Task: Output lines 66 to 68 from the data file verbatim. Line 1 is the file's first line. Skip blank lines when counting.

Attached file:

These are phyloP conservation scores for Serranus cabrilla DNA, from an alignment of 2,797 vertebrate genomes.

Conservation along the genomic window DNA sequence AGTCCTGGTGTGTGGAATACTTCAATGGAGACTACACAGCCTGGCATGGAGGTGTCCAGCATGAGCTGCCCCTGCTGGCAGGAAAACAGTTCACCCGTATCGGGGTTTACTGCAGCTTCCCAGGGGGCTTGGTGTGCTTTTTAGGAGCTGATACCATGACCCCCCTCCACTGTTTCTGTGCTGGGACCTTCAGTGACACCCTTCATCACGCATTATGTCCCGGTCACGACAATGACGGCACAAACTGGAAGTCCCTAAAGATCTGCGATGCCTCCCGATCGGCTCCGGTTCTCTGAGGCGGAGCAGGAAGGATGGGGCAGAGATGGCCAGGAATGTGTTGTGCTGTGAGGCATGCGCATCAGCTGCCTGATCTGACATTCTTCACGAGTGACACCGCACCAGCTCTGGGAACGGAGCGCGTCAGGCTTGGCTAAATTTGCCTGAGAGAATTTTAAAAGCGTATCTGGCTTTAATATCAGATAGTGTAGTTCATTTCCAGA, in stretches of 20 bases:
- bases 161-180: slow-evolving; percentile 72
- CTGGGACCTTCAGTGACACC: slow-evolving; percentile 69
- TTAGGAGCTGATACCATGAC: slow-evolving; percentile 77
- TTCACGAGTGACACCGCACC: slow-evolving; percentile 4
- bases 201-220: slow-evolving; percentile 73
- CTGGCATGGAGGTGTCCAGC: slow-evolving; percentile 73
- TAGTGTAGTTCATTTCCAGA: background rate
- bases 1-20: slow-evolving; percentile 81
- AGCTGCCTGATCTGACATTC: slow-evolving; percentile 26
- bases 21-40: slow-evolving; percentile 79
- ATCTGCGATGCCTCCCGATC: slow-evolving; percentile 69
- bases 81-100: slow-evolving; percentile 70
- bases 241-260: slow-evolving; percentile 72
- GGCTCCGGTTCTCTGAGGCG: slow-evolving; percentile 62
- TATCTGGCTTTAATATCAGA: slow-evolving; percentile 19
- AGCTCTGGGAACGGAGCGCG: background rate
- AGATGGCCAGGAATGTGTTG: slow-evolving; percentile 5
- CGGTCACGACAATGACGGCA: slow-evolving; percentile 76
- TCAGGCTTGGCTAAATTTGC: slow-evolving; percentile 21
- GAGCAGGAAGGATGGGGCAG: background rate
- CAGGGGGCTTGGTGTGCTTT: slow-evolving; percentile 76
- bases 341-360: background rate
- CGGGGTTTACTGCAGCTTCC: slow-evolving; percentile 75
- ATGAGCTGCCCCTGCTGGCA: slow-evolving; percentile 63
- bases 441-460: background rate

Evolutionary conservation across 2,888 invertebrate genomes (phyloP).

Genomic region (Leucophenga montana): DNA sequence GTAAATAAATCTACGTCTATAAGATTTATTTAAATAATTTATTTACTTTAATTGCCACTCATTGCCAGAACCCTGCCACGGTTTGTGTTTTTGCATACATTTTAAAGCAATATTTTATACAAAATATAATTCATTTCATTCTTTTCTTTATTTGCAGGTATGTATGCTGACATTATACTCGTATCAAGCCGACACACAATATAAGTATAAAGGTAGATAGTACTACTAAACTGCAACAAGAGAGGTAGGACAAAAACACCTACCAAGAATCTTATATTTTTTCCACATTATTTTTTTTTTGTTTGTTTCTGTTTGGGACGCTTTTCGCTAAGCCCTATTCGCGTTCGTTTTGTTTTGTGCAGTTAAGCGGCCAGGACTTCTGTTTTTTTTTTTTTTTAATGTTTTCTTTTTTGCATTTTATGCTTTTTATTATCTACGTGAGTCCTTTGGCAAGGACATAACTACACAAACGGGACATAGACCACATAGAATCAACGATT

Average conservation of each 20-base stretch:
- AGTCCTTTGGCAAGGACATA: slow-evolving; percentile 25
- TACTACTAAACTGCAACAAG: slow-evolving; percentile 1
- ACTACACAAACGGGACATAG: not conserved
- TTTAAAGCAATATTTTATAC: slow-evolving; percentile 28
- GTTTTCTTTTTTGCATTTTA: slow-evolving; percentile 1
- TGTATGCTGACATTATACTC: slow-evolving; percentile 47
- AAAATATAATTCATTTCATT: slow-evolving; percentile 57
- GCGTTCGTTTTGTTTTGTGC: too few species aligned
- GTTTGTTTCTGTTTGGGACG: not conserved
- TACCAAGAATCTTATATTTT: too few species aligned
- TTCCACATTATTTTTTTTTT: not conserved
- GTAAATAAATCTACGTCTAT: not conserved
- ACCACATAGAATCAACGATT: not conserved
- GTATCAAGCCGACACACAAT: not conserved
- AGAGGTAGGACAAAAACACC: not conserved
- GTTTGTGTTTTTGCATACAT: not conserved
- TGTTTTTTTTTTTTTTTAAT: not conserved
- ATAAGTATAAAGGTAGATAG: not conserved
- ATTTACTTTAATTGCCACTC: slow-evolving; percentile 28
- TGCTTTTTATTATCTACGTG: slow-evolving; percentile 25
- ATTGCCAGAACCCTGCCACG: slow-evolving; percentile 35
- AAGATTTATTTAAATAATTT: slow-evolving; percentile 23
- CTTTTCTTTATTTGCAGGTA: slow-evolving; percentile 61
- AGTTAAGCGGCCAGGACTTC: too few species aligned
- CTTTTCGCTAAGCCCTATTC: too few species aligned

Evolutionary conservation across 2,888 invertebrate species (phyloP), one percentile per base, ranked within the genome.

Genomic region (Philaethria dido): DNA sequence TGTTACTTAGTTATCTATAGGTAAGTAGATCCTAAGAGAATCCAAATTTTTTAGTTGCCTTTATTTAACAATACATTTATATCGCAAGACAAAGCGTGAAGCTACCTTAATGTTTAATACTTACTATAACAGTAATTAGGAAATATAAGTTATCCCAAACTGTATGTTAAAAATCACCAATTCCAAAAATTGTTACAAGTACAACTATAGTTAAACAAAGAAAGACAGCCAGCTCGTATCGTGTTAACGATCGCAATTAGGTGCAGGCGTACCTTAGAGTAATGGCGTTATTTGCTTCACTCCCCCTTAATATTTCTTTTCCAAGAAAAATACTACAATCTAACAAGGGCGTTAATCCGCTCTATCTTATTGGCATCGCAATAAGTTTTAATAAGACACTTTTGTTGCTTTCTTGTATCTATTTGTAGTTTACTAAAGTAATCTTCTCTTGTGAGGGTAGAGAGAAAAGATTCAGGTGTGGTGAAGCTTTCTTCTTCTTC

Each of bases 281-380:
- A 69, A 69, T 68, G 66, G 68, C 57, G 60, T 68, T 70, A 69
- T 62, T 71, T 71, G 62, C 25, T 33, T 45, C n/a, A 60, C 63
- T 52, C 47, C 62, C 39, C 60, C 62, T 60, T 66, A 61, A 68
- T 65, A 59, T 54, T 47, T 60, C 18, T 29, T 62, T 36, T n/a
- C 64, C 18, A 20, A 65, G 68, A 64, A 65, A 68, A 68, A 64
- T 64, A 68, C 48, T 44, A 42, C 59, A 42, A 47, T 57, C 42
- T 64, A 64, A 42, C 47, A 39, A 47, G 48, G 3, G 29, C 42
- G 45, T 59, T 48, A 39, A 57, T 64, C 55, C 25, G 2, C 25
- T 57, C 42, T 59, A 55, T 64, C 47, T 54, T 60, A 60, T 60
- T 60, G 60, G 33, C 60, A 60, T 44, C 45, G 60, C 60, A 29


- G 45, T 59, T 48, A 39, A 57, T 64, C 55, C 25, G 2, C 25
- T 57, C 42, T 59, A 55, T 64, C 47, T 54, T 60, A 60, T 60
- T 60, G 60, G 33, C 60, A 60, T 44, C 45, G 60, C 60, A 29